Message: 6 Date: Sun, 12 Sep 2004 13:58:21 -0700 (PDT) From: Artie Wayne Subject: Re: This year Christmas comes earlier Santa Frank...How ya' doin'? I've been a good little boy, and I'd love to be in your Christmas compilation album with a song I wrote with George Clinton, Jr., "Little Christmas Tree" for Michael Jackson. It was in the legendary Motown Christmas album which was released in 1973. If this isn't possible, I'll settle for a brand new Cadillac Escalade. Thank you in advance, Artie Wayne http://artiewayne.com/ -------------------[ archived by Spectropop ]-------------------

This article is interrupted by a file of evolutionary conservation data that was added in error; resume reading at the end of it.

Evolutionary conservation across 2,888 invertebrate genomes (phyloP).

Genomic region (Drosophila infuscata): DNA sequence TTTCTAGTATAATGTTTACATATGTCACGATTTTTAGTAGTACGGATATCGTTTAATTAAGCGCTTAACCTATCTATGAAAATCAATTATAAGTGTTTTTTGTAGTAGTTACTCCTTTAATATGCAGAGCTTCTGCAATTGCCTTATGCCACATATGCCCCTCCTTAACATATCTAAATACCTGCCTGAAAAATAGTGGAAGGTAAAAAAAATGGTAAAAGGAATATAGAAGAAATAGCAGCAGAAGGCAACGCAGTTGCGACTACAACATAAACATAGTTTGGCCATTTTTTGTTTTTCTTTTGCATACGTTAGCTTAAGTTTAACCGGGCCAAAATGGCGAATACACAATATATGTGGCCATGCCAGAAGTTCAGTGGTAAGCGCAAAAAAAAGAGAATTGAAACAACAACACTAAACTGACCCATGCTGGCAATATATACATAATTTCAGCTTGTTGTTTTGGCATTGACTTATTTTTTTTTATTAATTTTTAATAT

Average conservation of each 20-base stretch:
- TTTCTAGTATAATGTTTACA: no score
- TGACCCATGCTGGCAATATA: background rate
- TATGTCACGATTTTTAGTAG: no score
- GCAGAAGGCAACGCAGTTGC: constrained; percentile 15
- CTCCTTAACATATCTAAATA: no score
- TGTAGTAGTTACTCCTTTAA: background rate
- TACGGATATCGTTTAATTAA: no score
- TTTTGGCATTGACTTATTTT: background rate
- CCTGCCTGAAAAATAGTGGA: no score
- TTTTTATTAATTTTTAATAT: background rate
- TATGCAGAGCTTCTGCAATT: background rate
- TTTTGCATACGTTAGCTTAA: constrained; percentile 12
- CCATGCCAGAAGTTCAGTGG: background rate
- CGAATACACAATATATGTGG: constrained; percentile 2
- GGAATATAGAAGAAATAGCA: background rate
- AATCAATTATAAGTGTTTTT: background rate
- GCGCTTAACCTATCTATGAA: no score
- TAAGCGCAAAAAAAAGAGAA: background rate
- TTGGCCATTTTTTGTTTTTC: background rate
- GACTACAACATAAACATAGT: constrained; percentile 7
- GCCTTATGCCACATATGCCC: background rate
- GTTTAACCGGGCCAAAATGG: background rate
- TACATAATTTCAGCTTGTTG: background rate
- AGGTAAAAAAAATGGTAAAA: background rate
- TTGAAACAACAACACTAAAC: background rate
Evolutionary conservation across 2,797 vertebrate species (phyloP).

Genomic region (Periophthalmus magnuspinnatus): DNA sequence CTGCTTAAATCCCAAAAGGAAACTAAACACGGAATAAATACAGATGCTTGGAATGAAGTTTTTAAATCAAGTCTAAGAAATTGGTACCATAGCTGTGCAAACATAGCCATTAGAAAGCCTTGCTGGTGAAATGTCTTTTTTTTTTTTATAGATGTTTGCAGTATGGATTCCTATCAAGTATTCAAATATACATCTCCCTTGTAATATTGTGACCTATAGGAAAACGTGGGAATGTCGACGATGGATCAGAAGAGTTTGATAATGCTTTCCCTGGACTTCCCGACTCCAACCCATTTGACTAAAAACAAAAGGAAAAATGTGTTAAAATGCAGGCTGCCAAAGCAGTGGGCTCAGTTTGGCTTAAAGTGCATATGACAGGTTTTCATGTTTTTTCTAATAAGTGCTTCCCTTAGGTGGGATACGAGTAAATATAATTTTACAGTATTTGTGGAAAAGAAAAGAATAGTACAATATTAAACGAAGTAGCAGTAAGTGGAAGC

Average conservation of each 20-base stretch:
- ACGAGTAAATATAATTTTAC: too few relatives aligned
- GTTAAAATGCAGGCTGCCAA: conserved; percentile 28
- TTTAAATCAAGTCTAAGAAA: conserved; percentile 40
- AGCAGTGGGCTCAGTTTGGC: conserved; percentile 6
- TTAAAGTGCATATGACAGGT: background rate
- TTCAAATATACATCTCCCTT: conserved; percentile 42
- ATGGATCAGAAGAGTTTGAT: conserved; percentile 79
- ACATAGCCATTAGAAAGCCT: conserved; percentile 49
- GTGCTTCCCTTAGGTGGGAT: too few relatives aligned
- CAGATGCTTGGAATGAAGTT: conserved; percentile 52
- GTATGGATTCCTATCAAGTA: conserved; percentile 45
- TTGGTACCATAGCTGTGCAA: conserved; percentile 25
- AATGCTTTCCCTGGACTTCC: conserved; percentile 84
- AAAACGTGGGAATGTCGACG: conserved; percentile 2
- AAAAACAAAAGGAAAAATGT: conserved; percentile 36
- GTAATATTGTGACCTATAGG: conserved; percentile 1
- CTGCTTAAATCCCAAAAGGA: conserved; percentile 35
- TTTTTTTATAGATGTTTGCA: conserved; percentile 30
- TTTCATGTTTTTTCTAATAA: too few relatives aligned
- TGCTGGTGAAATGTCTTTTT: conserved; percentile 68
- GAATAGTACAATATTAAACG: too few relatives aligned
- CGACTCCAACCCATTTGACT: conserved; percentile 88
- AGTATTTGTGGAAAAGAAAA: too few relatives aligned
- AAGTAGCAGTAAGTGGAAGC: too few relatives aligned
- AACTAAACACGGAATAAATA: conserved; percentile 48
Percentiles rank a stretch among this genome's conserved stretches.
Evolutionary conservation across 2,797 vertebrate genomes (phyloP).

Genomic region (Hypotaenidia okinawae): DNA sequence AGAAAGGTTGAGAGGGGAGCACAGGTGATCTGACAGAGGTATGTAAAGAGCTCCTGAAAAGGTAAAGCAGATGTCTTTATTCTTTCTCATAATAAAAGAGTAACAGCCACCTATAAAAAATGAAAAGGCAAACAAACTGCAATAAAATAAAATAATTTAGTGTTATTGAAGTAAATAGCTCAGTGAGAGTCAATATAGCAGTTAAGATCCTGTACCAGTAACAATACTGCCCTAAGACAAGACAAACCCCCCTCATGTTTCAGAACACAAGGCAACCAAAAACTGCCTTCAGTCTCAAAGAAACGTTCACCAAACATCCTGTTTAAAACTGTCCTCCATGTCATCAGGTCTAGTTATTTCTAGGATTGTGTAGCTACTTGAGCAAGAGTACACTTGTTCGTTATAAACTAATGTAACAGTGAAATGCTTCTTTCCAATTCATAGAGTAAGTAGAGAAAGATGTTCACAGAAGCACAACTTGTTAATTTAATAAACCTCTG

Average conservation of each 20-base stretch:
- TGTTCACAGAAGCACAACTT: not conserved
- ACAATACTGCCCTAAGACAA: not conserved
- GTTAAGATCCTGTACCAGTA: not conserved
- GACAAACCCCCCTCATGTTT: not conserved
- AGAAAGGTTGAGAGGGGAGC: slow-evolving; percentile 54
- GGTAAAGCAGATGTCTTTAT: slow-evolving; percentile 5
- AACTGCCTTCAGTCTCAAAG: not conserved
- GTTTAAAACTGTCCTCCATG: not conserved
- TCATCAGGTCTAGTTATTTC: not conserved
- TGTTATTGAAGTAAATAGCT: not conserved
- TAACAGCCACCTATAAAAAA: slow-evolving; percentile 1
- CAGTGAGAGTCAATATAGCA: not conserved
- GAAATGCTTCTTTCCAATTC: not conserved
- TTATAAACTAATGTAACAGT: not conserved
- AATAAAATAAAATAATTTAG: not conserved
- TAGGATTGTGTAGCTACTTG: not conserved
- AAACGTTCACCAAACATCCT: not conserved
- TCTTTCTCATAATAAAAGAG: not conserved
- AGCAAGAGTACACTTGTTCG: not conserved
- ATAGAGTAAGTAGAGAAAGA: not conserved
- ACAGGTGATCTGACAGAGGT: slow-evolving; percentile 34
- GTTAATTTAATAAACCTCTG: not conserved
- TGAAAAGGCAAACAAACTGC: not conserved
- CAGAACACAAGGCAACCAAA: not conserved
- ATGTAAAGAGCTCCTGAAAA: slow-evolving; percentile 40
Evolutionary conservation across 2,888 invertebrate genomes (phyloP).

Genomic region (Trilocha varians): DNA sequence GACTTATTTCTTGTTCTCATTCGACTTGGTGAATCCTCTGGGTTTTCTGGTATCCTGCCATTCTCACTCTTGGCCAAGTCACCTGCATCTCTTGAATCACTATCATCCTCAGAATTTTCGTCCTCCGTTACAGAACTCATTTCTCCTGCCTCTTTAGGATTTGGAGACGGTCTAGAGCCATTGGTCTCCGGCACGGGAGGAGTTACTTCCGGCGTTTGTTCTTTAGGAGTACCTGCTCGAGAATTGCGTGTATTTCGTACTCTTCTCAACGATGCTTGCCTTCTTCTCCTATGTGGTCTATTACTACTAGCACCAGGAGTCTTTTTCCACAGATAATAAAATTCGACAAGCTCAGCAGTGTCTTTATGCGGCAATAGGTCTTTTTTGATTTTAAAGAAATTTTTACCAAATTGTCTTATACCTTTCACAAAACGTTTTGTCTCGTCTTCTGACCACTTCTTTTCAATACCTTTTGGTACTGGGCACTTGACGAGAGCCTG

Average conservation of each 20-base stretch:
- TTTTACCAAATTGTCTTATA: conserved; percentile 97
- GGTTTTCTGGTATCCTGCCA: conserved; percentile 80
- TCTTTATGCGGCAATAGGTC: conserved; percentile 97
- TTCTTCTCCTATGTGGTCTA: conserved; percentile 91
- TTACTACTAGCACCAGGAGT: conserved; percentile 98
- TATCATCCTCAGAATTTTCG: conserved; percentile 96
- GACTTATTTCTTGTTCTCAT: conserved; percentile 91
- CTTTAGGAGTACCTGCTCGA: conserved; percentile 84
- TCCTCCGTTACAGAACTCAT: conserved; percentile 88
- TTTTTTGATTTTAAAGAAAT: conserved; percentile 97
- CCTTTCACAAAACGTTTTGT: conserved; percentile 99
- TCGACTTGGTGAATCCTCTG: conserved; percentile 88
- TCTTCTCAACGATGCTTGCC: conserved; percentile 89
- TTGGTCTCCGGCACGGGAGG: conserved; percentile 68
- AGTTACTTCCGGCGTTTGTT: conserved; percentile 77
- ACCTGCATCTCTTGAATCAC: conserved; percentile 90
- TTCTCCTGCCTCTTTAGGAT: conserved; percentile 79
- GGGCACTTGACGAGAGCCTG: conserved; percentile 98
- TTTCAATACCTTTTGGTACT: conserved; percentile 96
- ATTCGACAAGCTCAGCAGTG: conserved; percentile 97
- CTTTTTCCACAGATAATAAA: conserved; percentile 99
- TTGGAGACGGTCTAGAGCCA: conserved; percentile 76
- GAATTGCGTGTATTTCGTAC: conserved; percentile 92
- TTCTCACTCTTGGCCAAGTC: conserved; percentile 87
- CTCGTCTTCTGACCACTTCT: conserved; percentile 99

Message: 7 Date: Mon, 13 Sep 2004 00:09:25 -0000 From: Clark Besch Subject: Re: John Lennon's Jukebox I only saw part of the show. Luckily, I have 3 brothers and one taped the whole show. I have only seen the 2/3 at the end, but I found it quite good, altho showing us all the list would have been best, which they might have done at the beginning. What I did not see was some of their biggest influeneces in there. I think the reason is that the Beatles RECORDED their biggest heroes' songs and thus, John would not likely have those in his jukebox, as he might have been sick of singing those. I saw "Some Other Guy" in there, but it was not a legit Beatles release in the 60's. On the Missing in action list, first and foremost might be all the Motown label covers they recorded, yet nothing I saw touched on that or John's early love of Elvis' music. So, my point is that altho John loved these 100 songs, they were not necessarily his biggest influences or favorites, but more likely his faves from the 67/8 period. "Gonna Send you Back to Georgia" was scratched out for "Lovin Spoonful", so his early faves got replaced at times, just like we all had happen. I gotta see the whole show and see what I missed. More comments?? Clark -------------------[ archived by Spectropop ]-------------------